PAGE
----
Papua New Guinea is set to hold elections halfway through next year. Unlike many developing countries, PNG did not lapse into autocracy in the wake of independence. Its history of regular elections is something to be proud of.
PNG’s elections have been troubled though, particularly since the turn of the millennium. The 2002 elections were tumultuous. There were improvements in 2007, but they weren’t sustained. The most recent elections in 2017 were marred by roll problems and vote buying nationwide, as well as coercion, voting fraud and violence in places.
The state of the 2017 elections alone provides reason to worry about next year. But the 2022 elections are also beset by an additional suite of concerns.
First, there is COVID-19. PNG may have had a lucky run so far, but the virus is becoming more infectious. And campaigning in state elections in India, which occurred before the most recent variants of the virus arrived, brought a rise in infections, showing just what COVID-19 can do when combined with election fever.
In PNG, elections are preceded by increased domestic travel, large rallies, and numerous smaller gatherings. Combined with a more infectious virus, it’s a recipe for viral take off. Vaccinations would help. But vaccinations aren’t happening fast enough.
Financially, the pandemic has also left the government of PNG cash-strapped. Even in better times, PNG’s governments haven’t had a good track record of adequately funding elections. Now, with the government feeling the fiscal squeeze, funds are less likely to flow.
Second, the electoral clock is ticking. Polling is scheduled to start in late June (the formal electoral process starts earlier with the issuing of writs in April). Yet the electoral commission has barely begun the challenging task of updating the electoral roll. Why? It hasn’t been given the money it needs.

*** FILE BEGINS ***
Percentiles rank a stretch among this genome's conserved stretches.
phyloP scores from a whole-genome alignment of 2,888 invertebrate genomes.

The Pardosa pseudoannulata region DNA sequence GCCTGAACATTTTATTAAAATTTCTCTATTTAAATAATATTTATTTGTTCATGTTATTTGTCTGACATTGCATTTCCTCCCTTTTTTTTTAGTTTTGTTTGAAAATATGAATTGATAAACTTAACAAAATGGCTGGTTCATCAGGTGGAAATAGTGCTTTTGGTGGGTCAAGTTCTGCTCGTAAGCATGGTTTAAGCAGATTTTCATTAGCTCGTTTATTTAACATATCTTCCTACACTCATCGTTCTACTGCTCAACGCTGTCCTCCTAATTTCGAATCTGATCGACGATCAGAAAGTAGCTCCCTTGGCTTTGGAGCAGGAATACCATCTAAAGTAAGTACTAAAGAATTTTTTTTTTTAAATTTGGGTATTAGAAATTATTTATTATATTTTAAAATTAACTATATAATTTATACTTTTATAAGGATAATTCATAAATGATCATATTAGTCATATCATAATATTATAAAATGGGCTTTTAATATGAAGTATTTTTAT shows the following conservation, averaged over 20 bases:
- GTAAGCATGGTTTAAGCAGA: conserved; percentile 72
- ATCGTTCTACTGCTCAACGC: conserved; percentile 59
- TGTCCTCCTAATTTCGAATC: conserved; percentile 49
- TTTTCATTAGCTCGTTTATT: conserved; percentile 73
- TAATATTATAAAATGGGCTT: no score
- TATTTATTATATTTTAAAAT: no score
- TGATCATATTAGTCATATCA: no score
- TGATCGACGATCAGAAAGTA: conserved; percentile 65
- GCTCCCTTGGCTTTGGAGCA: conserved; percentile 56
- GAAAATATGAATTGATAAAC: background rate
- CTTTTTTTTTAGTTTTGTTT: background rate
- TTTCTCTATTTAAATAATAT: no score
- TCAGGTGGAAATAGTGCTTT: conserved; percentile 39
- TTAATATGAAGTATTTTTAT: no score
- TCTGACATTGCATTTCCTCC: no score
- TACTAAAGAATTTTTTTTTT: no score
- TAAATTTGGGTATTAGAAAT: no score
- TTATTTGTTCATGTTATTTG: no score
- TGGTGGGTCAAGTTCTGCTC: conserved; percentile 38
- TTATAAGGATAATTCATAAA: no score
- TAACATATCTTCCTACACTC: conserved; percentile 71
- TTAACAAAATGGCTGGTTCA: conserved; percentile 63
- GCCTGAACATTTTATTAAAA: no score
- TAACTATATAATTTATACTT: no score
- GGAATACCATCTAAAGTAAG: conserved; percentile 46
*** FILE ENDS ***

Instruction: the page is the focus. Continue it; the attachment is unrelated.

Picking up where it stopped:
Third, the government is making the task of successfully running fair elections harder for itself. Plans are afoot to introduce new biometric voter registration technology in PNG. When used well, some types of biometric technology can improve elections, but the tools are no panacea: many electoral issues are unaffected by technological fixes. What’s more, biometric electoral systems can go badly wrong.
It’s hard to glean from media reports exactly what’s being planned in PNG. But it seems to be photo ID cards and a photo roll, trialled first in Port Moresby, where fingerprints will also be gathered, and Central Province, followed perhaps by national implementation next year.
ID cards are simpler than some biometric tools, but still sound ambitious given the PNG’s ongoing travails trying to implement a non-electoral national ID card system. What’s more, there just isn’t time to implement a major new electoral technology nationwide. Trials in a small number of electorates might be feasible, but even these will be a distraction in the midst of a difficult election.